Speech to Cayman Islands Chamber of Commerce

Speech by Minister for Overseas Territories Mark Simmonds MP during his visit to the Cayman Islands on 5 November 2013

This was published under the 2010 to 2015 Conservative and Liberal Democrat coalition government

Minister Mark Simmonds and Cayman Premier Alden McLaughlin

Your Excellency, Honourable Premier, Honourable Ministers, distinguished guests, ladies and gentlemen.

After over a year in my job as Minister for the Overseas Territories, I am delighted to be able to visit the Cayman Islands, about which I have heard so much! I was last here in 2004, and was witness to the devastation of Hurricane Ivan. I am very grateful for the traditional and famously warm Caymanian welcome. I wish I had time to stay longer and visit the Sister Islands. I have heard they are even more beautiful than Grand Cayman, though I find that hard to believe! But it means I will have to return.

2012 was a remarkable year for the United Kingdom and an important one in the history of Britain’s relationship with the Overseas Territories.

Sandwiched between the magnificent celebrations of the Diamond Jubilee of Her Majesty The Queen and the best Olympic and Paralympic games ever staged, there was another important event. On 28 June the UK Government published its White Paper on the Overseas Territories, called “Security, Success and Sustainability”. It set out an ambitious agenda for the UK and the Territories. It is also my ambition; an ambition for successful, economically sustainable, well-run, safe and secure Territories with opportunities for all irrespective of background. Territory leaders and UK ministers met together last December at our first Joint Ministerial Council. We agreed that this was a joint vision and that we would work together to achieve it.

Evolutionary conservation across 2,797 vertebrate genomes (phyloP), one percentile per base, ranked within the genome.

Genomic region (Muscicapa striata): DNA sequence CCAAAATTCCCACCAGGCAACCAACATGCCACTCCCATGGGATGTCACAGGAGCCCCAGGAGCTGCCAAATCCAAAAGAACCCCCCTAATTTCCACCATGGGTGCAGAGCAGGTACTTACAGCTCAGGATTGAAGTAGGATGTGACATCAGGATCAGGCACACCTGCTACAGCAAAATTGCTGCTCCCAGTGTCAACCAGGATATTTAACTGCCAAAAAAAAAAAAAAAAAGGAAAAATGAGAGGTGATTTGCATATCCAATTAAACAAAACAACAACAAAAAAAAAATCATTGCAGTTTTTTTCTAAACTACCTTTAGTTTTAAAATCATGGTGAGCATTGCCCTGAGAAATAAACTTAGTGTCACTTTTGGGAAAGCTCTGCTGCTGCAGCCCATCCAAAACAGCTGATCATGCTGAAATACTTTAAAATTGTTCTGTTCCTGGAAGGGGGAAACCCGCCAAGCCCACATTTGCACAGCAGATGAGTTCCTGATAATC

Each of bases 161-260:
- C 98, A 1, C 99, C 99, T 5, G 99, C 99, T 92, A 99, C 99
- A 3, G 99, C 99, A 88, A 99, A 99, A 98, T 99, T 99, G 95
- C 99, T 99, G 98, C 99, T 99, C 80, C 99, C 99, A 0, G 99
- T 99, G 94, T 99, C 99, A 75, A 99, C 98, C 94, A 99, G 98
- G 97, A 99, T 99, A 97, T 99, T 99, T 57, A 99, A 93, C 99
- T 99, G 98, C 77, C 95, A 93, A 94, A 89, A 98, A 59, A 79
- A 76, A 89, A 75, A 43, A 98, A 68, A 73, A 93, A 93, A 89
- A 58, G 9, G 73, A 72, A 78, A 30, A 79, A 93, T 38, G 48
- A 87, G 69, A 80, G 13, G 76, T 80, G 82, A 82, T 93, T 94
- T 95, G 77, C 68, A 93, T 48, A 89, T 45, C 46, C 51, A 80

On my travels in the last year I have been keen to take stock of progress. On the evidence I have seen so far, I am very encouraged; though we know there is still much work to do. And my discussions today tell me that the Cayman Islands are at the forefront of that progress. I have detected today a real sense of optimism and ambition.

In three weeks’ time I look forward to welcoming the Honourable Premier and leaders of other Overseas Territories to London for our second Joint Ministerial Council. This year we will focus on responding to the most pressing challenge we all face: how to build sustainable economies, create jobs and drive prosperity.

As the recent G8 summit demonstrated, issues of trade, transparency and tax are top of the international agenda. Last week, the UK Prime Minister met one of the commitments made at Loch Erne when he announced that details of who really owns and controls UK companies will be made accessible to the public. The UK Government want others, including the G8, to follow our lead and ensure a level playing field.